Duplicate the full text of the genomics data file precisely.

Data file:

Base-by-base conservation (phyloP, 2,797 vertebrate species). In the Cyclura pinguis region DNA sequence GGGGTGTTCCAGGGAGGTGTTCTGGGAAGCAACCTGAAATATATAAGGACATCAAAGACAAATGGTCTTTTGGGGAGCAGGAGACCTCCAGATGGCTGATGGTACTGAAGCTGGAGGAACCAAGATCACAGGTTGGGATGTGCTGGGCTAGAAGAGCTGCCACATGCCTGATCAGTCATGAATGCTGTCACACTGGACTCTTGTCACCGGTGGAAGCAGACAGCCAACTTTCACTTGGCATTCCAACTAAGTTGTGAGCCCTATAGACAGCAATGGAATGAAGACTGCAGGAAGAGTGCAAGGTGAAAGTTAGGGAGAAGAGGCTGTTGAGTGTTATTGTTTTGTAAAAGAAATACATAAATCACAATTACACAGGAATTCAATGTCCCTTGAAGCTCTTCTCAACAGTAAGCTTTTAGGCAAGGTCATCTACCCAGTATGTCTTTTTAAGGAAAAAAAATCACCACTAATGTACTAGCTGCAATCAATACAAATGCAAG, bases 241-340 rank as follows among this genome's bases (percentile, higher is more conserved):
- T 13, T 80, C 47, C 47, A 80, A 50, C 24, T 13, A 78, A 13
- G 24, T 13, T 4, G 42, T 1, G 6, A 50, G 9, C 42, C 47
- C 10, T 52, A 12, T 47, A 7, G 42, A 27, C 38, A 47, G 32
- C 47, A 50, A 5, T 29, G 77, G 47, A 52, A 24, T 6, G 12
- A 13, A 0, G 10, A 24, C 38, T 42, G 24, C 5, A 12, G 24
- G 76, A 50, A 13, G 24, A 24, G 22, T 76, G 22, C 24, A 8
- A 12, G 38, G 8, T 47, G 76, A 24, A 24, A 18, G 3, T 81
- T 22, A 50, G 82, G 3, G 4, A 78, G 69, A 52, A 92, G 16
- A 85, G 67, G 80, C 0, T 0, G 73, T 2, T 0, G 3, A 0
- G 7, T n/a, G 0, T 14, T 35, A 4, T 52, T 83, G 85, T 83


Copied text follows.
Base-by-base conservation (phyloP, 2,797 vertebrate species). In the Cyclura pinguis region DNA sequence GGGGTGTTCCAGGGAGGTGTTCTGGGAAGCAACCTGAAATATATAAGGACATCAAAGACAAATGGTCTTTTGGGGAGCAGGAGACCTCCAGATGGCTGATGGTACTGAAGCTGGAGGAACCAAGATCACAGGTTGGGATGTGCTGGGCTAGAAGAGCTGCCACATGCCTGATCAGTCATGAATGCTGTCACACTGGACTCTTGTCACCGGTGGAAGCAGACAGCCAACTTTCACTTGGCATTCCAACTAAGTTGTGAGCCCTATAGACAGCAATGGAATGAAGACTGCAGGAAGAGTGCAAGGTGAAAGTTAGGGAGAAGAGGCTGTTGAGTGTTATTGTTTTGTAAAAGAAATACATAAATCACAATTACACAGGAATTCAATGTCCCTTGAAGCTCTTCTCAACAGTAAGCTTTTAGGCAAGGTCATCTACCCAGTATGTCTTTTTAAGGAAAAAAAATCACCACTAATGTACTAGCTGCAATCAATACAAATGCAAG, bases 241-340 rank as follows among this genome's bases (percentile, higher is more conserved):
- T 13, T 80, C 47, C 47, A 80, A 50, C 24, T 13, A 78, A 13
- G 24, T 13, T 4, G 42, T 1, G 6, A 50, G 9, C 42, C 47
- C 10, T 52, A 12, T 47, A 7, G 42, A 27, C 38, A 47, G 32
- C 47, A 50, A 5, T 29, G 77, G 47, A 52, A 24, T 6, G 12
- A 13, A 0, G 10, A 24, C 38, T 42, G 24, C 5, A 12, G 24
- G 76, A 50, A 13, G 24, A 24, G 22, T 76, G 22, C 24, A 8
- A 12, G 38, G 8, T 47, G 76, A 24, A 24, A 18, G 3, T 81
- T 22, A 50, G 82, G 3, G 4, A 78, G 69, A 52, A 92, G 16
- A 85, G 67, G 80, C 0, T 0, G 73, T 2, T 0, G 3, A 0
- G 7, T n/a, G 0, T 14, T 35, A 4, T 52, T 83, G 85, T 83